"Masterful dialogue, ever-increasing tension, bizarre otherworldly characters. You know about all of these if you've read Nothomb before. This is her earliest, maybe not her best, but you can see her developing themes she will often return to. Her writing is already beautifully polished."
"Benchley is almost forgotten and it's a shame, because he's one of the funniest writers I've encountered. Timeless ruminations on the annoyances of everyday life. Hilarious befuddlement with the world around us."
"An interesting idea and a strange, maniacal Nabokovian plot, but overall this one fell flat for me. I've loved every other Nabokov but this one--something about the narrator's endless ruminations inside his own head got tiresome after a while."
"What more can be said about this book? Flawless prose, unforgettable characters, and some truly heartbreaking unexpected turns in the way the narrator experiences the world. It's too hard to describe its greatness; just read it."
"My favorite Nabokov after Pale Fire. Typical sly Nabokovian games are largely absent. Instead this is a gentle, almost loving story of a man in search of his brother. Feels like Nabokov's most personal work."
"A lot of stand-up comics don't translate well on the page. Then there's Demetri Martin. His brand of brainy humor excels in print--he's doing the kind of humor writing I wish there were more of lately--literate, unexpected, and above all well-written."
"This is the year I finally left retail, and I'm never looking back. If you've ever been in that hell, this book will make you laugh and cringe with recognition. Futility is much funnier when you're not embroiled in it."
"One of my favorite Dahls. I love it for its lack of anything remotely edifying for children: it's basically the story of two horrible people who are horrible to each other and subsequently suffer a gruesome demise. Nothing else like it in children's lit!"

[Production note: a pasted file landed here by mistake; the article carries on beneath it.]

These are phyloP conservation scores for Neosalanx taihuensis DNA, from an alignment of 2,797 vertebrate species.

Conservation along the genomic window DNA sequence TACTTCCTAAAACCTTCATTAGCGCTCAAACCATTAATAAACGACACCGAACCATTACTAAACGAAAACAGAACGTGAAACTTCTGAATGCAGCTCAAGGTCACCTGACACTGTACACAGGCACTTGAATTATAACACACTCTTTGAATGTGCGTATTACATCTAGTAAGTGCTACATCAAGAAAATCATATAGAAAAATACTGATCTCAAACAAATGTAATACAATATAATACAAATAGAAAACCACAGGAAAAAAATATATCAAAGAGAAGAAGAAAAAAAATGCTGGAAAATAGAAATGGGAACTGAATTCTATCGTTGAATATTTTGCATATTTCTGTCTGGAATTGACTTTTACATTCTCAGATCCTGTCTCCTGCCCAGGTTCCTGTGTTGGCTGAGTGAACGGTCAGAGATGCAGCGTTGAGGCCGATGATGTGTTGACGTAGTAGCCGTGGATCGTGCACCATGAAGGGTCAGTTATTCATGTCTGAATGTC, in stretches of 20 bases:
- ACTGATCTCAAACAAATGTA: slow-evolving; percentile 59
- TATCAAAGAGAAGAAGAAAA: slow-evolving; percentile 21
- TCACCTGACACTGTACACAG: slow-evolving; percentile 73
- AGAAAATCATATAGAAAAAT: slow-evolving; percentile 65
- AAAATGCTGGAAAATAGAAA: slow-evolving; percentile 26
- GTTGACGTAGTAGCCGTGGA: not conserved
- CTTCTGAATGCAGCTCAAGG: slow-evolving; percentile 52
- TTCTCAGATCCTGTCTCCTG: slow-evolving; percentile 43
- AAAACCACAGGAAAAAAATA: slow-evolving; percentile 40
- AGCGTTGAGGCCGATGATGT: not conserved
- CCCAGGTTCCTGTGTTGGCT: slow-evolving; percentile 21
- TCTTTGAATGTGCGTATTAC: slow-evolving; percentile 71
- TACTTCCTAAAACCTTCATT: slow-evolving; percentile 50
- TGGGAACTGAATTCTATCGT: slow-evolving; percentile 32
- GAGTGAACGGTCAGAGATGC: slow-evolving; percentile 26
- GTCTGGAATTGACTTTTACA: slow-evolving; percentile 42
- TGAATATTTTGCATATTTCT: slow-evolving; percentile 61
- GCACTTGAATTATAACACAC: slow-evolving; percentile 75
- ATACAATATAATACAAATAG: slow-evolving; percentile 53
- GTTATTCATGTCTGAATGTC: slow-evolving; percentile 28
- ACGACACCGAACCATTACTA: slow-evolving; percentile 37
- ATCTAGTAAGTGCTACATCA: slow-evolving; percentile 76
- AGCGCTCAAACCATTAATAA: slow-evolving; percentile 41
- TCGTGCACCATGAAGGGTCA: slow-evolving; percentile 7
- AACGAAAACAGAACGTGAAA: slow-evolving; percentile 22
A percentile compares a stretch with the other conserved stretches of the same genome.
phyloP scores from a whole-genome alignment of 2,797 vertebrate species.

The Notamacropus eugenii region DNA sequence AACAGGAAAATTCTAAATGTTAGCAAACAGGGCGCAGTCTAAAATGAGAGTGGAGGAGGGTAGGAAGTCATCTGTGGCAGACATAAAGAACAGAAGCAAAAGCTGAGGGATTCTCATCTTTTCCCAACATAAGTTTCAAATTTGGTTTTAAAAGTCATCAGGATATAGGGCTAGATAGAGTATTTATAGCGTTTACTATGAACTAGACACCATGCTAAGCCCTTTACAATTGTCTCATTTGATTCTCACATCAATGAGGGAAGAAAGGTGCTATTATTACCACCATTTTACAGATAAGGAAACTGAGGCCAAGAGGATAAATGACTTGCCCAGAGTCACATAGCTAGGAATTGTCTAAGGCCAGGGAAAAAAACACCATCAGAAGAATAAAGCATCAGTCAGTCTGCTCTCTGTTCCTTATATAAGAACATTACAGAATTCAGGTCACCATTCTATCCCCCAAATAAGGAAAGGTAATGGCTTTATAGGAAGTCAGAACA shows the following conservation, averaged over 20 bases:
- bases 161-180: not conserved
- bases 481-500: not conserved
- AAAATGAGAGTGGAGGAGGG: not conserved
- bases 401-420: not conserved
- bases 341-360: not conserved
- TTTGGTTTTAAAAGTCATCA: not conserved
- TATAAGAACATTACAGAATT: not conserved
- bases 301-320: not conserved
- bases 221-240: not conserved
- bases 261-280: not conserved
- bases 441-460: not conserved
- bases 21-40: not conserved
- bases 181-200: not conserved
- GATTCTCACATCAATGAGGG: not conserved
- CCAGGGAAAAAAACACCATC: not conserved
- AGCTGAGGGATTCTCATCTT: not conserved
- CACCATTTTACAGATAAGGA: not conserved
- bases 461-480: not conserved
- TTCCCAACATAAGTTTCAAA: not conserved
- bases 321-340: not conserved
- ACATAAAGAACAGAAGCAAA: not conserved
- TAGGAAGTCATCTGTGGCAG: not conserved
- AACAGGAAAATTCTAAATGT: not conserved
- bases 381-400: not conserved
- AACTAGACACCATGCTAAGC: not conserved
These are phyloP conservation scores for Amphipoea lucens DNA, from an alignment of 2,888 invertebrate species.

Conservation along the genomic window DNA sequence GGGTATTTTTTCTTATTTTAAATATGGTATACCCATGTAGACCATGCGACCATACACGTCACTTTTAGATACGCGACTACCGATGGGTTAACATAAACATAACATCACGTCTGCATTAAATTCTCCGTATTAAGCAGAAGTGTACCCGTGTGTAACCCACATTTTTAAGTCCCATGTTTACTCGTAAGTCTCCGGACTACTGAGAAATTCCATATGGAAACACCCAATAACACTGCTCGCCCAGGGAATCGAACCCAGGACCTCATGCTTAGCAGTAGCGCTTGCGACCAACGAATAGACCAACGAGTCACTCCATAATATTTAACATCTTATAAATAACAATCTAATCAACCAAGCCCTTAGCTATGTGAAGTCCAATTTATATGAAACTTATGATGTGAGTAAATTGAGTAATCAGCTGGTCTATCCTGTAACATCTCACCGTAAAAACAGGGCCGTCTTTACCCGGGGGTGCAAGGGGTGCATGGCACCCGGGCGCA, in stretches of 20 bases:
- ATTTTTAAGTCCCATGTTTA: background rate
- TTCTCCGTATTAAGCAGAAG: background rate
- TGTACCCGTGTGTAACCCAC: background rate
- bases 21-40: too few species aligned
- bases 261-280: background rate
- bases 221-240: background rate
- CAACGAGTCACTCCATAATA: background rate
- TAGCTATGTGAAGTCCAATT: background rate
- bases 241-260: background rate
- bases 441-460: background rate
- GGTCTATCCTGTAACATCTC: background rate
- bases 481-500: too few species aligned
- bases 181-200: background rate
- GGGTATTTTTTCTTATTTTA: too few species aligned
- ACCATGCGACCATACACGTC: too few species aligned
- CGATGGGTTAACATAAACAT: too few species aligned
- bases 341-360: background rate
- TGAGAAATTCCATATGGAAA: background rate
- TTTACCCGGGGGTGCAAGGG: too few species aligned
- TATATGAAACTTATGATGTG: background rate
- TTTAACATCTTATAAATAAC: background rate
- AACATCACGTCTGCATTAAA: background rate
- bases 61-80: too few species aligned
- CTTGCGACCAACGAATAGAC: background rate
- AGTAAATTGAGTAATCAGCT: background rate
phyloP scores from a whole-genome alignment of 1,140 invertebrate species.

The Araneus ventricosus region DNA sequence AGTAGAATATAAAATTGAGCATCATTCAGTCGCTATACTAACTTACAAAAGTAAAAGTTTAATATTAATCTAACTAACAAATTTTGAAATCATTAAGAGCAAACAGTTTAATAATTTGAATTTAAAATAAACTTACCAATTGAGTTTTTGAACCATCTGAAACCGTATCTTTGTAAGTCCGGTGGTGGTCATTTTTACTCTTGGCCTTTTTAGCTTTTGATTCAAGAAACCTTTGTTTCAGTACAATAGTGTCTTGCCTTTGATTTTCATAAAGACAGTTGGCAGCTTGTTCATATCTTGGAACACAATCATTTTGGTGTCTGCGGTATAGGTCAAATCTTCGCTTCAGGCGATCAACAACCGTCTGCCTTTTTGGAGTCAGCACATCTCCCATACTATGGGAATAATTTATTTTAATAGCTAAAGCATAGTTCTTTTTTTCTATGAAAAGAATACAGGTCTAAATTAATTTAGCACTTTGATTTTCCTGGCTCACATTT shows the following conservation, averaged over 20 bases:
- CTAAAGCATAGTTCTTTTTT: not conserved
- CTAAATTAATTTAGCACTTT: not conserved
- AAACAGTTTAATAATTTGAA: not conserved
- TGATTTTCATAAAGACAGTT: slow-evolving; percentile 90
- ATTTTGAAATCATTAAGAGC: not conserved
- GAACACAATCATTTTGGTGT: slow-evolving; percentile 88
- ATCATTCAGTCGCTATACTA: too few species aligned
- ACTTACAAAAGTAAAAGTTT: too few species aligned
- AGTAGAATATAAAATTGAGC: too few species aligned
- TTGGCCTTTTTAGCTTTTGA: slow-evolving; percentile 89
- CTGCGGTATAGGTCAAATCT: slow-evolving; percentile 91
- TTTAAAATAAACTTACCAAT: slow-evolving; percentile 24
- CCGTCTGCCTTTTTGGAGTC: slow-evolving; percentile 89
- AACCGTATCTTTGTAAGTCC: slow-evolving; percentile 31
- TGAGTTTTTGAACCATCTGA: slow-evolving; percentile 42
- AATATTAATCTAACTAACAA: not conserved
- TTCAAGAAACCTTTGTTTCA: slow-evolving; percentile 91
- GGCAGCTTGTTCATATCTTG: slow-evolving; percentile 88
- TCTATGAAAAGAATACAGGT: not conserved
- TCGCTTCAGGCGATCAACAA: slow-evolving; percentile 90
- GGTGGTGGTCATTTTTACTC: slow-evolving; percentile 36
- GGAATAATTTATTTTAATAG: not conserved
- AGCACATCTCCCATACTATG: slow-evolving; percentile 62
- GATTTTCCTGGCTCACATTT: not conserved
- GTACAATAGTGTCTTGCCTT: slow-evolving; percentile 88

"A man dwells on details while on an errand to buy shoelaces. A lovely, joyful book which will make you love life through its every little annoyance and the excruciating details of human activity. Plus, it's something of a history of the 20th century through straws, hand dryers, shopping bags, etc."
"This book blew me away. The story of the demise of an autocrat, the emperor of Ethiopia, told through his closest servants and lackeys. The narrative voice is persistently praiseworthy, but you can hear the cries of the oppressed through the propaganda rhetoric. A story about corruption and power, and how tyranny is ultimately doomed."
"An exploration of the life of the author's mother after her suicide. The story is told in a calculatedly cold manner, which sometimes lost me--many sentences composed entirely of abstractions. Towards the end, this facade crumbles, and only then is it truly touching."
"A powerful exploration of the assassination of Abraham Lincoln and its aftermath. Told from everyone's perspective (Booth, his brother, Lincoln, the conspirators, the actors at Ford's theatre, Andrew Johnson, Mrs. Lincoln, the list goes on). The detail is extraordinary, the characters drawn to the tiniest detail. Truly amazing stuff."
"I almost can't describe it. This is how biographies should be: brief sketches of famous authors, highlighting select eccentricities and moments. Each one is a jewel--you learn so much about a person in just a few pages. I don't know how Marias does it."
"The story of each 19th century presidential assassination is bizarre, and the effect of having them all in one book is even more so. Vowell focuses on the tourism sites that have sprung up around each slain president, and her fascination with them."
"Weinberger writes strange little essays about little things: the wind, people named Chang, the language of amazon tribes, etc. He also retells some interesting myths from around the world. His writing style is clear, simple, precise."
"Joan Didion is really something special. Her candidness makes her feel very close to my heart. This memoir is more about aging than her daughter's death, and I am grateful for it--it opened my eyes to the mindset of the elderly like nothing else has."
"Another candid grief memoir. de Beauvoir tries to understand her mother through a meditation on her death. A daughter's love comes through on every page. She is unsentimental and honest about her mother and their relationship, and it is very beautiful."
"More of this amazing series. Gonick has a talent for making often confusing histories very concise and easy-to-follow. He also traces how one thing lead to another in a logical precise way that's better than most history classes I've been in."